Whether food carts can serve Hefeweizen with their hot dogs first came up two years ago, when carts asked the OLCC about regularly selling beer and wine. Temporary licenses, say for festivals, are available under separate rules. The OLCC said it would look into logistics, including asking the attorney general's office for an opinion. Then around last fall -- the OLCC wouldn't give a date -- the office said the OLCC can't deny an annual license to a food vendor just because it's a cart....This raises all kinds of questions, many of them economic and social (purview of different sorts of bloggers). But what it raised in my mind was this: for once, I can envision a viable nanobrewing business model. It's possible to buy a brand-new one-barrel brewery for about three grand (right here in Portland, as it turns out), and it looks like you could probably cobble together a decent food cart for another ten.
Carts are eligible for licenses as long as they stay in one spot and owners show they can control the area where alcohol is consumed. Carts along sidewalks could be limited to closed containers. Though Cartlandia seeks permission to sell only beer and wine, carts could also seek full liquor licenses.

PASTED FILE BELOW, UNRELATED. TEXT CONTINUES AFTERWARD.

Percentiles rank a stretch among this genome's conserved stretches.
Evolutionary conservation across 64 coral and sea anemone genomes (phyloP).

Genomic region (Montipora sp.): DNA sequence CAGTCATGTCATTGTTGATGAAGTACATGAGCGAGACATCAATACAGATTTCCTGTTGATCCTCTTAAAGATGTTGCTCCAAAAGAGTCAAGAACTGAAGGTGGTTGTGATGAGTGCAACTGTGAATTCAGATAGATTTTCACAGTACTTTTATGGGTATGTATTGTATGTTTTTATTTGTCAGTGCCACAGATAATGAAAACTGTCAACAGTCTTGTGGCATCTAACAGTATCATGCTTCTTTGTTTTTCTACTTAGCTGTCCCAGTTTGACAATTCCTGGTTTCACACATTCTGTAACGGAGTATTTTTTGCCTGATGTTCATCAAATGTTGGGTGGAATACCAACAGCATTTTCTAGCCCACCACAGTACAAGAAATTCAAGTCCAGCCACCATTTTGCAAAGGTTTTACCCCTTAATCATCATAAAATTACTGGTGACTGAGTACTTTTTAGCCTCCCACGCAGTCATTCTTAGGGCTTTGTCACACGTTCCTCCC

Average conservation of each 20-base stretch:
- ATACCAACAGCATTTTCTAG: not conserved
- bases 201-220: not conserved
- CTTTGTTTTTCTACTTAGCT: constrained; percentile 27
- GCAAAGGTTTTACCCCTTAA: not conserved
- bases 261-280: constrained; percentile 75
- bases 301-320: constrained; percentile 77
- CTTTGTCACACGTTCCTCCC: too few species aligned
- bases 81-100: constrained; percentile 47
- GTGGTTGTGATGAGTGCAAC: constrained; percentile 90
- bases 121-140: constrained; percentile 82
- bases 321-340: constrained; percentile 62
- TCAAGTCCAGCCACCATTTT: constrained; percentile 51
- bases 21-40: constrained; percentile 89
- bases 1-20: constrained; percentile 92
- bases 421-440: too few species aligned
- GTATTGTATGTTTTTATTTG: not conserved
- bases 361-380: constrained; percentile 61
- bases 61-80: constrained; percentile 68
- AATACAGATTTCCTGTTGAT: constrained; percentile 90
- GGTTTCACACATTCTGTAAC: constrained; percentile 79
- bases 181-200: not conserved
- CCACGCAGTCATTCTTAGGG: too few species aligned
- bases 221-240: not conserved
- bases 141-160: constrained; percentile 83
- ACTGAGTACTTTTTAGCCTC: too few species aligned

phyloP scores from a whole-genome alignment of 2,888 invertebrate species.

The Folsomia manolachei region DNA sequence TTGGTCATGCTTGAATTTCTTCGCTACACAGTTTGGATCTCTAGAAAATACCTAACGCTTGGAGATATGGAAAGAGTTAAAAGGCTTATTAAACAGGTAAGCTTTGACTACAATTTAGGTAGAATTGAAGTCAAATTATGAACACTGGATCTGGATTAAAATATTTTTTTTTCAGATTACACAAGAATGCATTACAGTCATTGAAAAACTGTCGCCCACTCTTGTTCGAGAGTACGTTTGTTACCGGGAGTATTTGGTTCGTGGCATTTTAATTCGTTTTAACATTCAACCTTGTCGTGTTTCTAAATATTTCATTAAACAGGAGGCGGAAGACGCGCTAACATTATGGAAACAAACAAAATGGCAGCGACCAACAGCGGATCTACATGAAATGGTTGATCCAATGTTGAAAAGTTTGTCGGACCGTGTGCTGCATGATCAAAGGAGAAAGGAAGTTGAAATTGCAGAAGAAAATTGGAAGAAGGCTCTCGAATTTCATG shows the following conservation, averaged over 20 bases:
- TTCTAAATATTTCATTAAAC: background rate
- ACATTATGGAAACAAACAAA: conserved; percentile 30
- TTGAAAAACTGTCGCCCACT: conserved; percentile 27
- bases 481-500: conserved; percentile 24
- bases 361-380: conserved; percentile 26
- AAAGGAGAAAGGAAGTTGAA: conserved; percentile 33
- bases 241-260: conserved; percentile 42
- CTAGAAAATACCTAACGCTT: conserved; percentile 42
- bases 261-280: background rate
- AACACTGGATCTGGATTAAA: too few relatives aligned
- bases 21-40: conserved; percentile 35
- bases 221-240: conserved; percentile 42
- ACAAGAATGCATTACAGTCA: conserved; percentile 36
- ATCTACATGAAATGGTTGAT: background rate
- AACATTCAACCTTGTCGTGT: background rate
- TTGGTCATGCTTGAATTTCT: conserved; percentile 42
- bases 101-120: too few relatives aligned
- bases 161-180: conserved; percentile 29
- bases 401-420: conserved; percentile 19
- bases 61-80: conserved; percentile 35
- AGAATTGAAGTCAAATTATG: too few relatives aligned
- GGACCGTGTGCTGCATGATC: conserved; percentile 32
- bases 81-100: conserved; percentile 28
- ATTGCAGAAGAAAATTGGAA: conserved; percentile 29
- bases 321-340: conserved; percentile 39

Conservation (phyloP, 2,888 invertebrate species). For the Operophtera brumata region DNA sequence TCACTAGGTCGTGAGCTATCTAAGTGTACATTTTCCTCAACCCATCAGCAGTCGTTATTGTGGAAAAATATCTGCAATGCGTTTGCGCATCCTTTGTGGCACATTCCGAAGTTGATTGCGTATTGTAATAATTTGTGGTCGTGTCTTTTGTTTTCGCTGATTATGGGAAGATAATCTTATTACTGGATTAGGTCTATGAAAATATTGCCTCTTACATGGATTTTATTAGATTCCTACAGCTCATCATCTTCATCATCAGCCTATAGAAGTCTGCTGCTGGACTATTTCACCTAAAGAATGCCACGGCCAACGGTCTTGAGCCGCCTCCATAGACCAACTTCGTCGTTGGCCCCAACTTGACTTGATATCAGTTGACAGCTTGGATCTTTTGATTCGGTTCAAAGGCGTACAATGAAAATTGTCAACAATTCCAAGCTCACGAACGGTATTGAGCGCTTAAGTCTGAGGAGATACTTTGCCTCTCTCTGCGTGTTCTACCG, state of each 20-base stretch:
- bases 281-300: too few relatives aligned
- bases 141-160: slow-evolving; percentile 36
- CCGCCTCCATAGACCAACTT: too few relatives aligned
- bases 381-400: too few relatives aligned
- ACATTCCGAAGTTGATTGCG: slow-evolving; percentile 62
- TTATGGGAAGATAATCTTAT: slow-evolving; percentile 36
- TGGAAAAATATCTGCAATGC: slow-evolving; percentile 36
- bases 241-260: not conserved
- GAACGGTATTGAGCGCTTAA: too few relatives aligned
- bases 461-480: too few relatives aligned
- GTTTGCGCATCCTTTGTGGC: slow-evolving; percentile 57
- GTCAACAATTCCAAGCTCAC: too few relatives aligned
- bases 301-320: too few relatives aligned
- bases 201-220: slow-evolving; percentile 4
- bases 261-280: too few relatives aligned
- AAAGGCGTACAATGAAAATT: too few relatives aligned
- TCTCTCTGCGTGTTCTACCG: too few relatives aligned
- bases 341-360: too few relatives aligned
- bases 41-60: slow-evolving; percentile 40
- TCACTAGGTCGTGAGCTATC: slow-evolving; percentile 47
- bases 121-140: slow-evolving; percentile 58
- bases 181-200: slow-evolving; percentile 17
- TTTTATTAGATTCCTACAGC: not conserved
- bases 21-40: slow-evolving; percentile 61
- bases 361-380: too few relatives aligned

Fifteen thousand dollars is super rock bottom cheap to get a brewery off the ground. It wouldn't get you very far off the ground, either. You'd be working like a dog all the time and you would have a pretty low growth ceiling. On the other hand, there's no reason to think you couldn't sell a couple hundred barrels or more from the cart, and maybe even a few more barrels to area pubs.
If it turns out that the city and state will allow food carts to sell beer, I can't imagine some enterprising young brewer wouldn't take a gamble. Who will be the first?
Crudely photoshopped picture modified from an original by Yelp user Athena T.